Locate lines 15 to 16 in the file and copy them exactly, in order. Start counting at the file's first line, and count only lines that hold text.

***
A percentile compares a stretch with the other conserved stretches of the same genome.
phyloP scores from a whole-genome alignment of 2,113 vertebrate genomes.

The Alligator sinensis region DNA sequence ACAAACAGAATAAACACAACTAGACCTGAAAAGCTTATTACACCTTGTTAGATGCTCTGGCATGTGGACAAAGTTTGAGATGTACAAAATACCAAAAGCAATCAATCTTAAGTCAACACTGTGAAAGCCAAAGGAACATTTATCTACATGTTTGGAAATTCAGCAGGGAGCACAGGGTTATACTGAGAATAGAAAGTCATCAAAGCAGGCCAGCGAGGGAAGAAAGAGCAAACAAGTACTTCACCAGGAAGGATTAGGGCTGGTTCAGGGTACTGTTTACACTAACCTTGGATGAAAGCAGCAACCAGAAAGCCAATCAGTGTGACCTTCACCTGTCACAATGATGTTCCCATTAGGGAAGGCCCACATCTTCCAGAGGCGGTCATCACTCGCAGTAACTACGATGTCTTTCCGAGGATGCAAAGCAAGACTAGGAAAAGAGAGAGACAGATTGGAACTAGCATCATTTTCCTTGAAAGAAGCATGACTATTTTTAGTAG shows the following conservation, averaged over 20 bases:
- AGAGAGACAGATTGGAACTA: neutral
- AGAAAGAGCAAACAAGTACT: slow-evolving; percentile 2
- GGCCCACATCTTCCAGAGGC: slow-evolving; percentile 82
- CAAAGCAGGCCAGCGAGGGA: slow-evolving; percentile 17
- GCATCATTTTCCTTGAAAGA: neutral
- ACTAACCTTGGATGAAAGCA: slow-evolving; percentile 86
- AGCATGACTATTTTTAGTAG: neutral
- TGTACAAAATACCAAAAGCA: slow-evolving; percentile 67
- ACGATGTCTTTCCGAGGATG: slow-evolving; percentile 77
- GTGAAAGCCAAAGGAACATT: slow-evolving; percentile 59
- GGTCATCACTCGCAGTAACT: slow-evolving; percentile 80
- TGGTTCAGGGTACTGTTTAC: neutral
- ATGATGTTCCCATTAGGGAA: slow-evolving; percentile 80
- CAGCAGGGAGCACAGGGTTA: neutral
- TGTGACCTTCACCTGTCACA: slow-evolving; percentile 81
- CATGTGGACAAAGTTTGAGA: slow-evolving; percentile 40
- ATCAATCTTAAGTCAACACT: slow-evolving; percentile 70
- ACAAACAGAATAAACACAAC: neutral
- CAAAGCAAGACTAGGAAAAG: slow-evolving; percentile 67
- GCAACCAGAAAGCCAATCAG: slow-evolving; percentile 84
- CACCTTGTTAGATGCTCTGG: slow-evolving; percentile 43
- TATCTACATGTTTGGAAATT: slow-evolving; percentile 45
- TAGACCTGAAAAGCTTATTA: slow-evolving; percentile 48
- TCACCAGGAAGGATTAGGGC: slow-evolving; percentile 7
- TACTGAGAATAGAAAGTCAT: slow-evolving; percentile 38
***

- TGGTTCAGGGTACTGTTTAC: neutral
- ATGATGTTCCCATTAGGGAA: slow-evolving; percentile 80